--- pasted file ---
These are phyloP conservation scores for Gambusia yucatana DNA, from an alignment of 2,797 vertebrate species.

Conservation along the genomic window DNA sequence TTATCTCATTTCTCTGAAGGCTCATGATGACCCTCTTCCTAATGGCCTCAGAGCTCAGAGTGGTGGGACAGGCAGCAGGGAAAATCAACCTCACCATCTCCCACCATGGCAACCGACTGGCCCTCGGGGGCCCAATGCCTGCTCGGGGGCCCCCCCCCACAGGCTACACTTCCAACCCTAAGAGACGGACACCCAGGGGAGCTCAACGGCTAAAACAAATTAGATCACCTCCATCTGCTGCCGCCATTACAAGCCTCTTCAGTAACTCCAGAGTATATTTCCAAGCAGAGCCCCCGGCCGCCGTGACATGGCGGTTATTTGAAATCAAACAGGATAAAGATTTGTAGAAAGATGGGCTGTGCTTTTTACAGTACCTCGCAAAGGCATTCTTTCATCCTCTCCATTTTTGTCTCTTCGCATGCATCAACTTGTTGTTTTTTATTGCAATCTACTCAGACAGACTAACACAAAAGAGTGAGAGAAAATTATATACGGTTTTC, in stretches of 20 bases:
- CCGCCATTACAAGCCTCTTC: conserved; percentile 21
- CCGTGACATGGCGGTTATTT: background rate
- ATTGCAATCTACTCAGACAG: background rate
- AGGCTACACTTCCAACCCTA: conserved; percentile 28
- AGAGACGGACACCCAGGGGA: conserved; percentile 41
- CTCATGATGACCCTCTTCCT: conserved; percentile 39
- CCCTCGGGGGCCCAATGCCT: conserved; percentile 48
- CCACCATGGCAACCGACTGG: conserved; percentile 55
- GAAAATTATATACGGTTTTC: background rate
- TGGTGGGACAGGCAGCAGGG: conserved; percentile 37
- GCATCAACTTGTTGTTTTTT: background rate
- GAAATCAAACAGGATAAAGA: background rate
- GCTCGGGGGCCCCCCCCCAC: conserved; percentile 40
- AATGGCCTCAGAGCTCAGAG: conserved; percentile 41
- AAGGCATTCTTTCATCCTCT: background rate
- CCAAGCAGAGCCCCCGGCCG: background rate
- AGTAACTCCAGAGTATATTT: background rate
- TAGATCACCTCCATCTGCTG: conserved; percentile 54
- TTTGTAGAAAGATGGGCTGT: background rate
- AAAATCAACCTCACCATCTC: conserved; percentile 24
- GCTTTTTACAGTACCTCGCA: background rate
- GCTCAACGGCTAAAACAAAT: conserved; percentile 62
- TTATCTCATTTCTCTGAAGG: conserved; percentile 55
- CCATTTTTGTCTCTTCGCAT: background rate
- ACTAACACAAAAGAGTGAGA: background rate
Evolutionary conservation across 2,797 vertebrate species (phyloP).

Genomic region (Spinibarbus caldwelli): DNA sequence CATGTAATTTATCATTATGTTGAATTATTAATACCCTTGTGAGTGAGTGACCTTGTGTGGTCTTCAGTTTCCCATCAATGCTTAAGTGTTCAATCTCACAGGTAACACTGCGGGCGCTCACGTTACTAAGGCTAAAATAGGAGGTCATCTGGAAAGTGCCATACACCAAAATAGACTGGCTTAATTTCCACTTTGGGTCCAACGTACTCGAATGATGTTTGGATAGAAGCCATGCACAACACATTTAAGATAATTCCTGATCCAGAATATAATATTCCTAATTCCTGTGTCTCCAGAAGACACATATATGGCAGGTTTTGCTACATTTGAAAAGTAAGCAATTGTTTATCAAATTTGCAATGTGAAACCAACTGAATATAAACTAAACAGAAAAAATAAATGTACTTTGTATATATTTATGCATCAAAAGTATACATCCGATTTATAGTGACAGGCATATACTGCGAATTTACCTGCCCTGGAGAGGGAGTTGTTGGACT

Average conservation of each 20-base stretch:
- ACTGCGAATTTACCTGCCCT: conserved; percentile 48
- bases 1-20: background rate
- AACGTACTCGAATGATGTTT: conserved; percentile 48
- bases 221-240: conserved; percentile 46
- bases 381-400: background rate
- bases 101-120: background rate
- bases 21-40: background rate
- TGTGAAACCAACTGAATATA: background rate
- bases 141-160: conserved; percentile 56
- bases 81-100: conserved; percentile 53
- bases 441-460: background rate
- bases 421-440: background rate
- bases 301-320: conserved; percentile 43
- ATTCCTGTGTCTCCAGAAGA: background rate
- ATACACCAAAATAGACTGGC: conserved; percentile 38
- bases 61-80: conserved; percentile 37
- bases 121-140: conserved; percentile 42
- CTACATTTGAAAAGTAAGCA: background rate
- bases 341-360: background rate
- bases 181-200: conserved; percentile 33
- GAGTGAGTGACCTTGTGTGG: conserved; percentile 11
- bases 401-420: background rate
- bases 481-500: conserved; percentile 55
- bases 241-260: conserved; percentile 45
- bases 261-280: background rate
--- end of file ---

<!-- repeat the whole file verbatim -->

These are phyloP conservation scores for Gambusia yucatana DNA, from an alignment of 2,797 vertebrate species.

Conservation along the genomic window DNA sequence TTATCTCATTTCTCTGAAGGCTCATGATGACCCTCTTCCTAATGGCCTCAGAGCTCAGAGTGGTGGGACAGGCAGCAGGGAAAATCAACCTCACCATCTCCCACCATGGCAACCGACTGGCCCTCGGGGGCCCAATGCCTGCTCGGGGGCCCCCCCCCACAGGCTACACTTCCAACCCTAAGAGACGGACACCCAGGGGAGCTCAACGGCTAAAACAAATTAGATCACCTCCATCTGCTGCCGCCATTACAAGCCTCTTCAGTAACTCCAGAGTATATTTCCAAGCAGAGCCCCCGGCCGCCGTGACATGGCGGTTATTTGAAATCAAACAGGATAAAGATTTGTAGAAAGATGGGCTGTGCTTTTTACAGTACCTCGCAAAGGCATTCTTTCATCCTCTCCATTTTTGTCTCTTCGCATGCATCAACTTGTTGTTTTTTATTGCAATCTACTCAGACAGACTAACACAAAAGAGTGAGAGAAAATTATATACGGTTTTC, in stretches of 20 bases:
- CCGCCATTACAAGCCTCTTC: conserved; percentile 21
- CCGTGACATGGCGGTTATTT: background rate
- ATTGCAATCTACTCAGACAG: background rate
- AGGCTACACTTCCAACCCTA: conserved; percentile 28
- AGAGACGGACACCCAGGGGA: conserved; percentile 41
- CTCATGATGACCCTCTTCCT: conserved; percentile 39
- CCCTCGGGGGCCCAATGCCT: conserved; percentile 48
- CCACCATGGCAACCGACTGG: conserved; percentile 55
- GAAAATTATATACGGTTTTC: background rate
- TGGTGGGACAGGCAGCAGGG: conserved; percentile 37
- GCATCAACTTGTTGTTTTTT: background rate
- GAAATCAAACAGGATAAAGA: background rate
- GCTCGGGGGCCCCCCCCCAC: conserved; percentile 40
- AATGGCCTCAGAGCTCAGAG: conserved; percentile 41
- AAGGCATTCTTTCATCCTCT: background rate
- CCAAGCAGAGCCCCCGGCCG: background rate
- AGTAACTCCAGAGTATATTT: background rate
- TAGATCACCTCCATCTGCTG: conserved; percentile 54
- TTTGTAGAAAGATGGGCTGT: background rate
- AAAATCAACCTCACCATCTC: conserved; percentile 24
- GCTTTTTACAGTACCTCGCA: background rate
- GCTCAACGGCTAAAACAAAT: conserved; percentile 62
- TTATCTCATTTCTCTGAAGG: conserved; percentile 55
- CCATTTTTGTCTCTTCGCAT: background rate
- ACTAACACAAAAGAGTGAGA: background rate
Evolutionary conservation across 2,797 vertebrate species (phyloP).

Genomic region (Spinibarbus caldwelli): DNA sequence CATGTAATTTATCATTATGTTGAATTATTAATACCCTTGTGAGTGAGTGACCTTGTGTGGTCTTCAGTTTCCCATCAATGCTTAAGTGTTCAATCTCACAGGTAACACTGCGGGCGCTCACGTTACTAAGGCTAAAATAGGAGGTCATCTGGAAAGTGCCATACACCAAAATAGACTGGCTTAATTTCCACTTTGGGTCCAACGTACTCGAATGATGTTTGGATAGAAGCCATGCACAACACATTTAAGATAATTCCTGATCCAGAATATAATATTCCTAATTCCTGTGTCTCCAGAAGACACATATATGGCAGGTTTTGCTACATTTGAAAAGTAAGCAATTGTTTATCAAATTTGCAATGTGAAACCAACTGAATATAAACTAAACAGAAAAAATAAATGTACTTTGTATATATTTATGCATCAAAAGTATACATCCGATTTATAGTGACAGGCATATACTGCGAATTTACCTGCCCTGGAGAGGGAGTTGTTGGACT

Average conservation of each 20-base stretch:
- ACTGCGAATTTACCTGCCCT: conserved; percentile 48
- bases 1-20: background rate
- AACGTACTCGAATGATGTTT: conserved; percentile 48
- bases 221-240: conserved; percentile 46
- bases 381-400: background rate
- bases 101-120: background rate
- bases 21-40: background rate
- TGTGAAACCAACTGAATATA: background rate
- bases 141-160: conserved; percentile 56
- bases 81-100: conserved; percentile 53
- bases 441-460: background rate
- bases 421-440: background rate
- bases 301-320: conserved; percentile 43
- ATTCCTGTGTCTCCAGAAGA: background rate
- ATACACCAAAATAGACTGGC: conserved; percentile 38
- bases 61-80: conserved; percentile 37
- bases 121-140: conserved; percentile 42
- CTACATTTGAAAAGTAAGCA: background rate
- bases 341-360: background rate
- bases 181-200: conserved; percentile 33
- GAGTGAGTGACCTTGTGTGG: conserved; percentile 11
- bases 401-420: background rate
- bases 481-500: conserved; percentile 55
- bases 241-260: conserved; percentile 45
- bases 261-280: background rate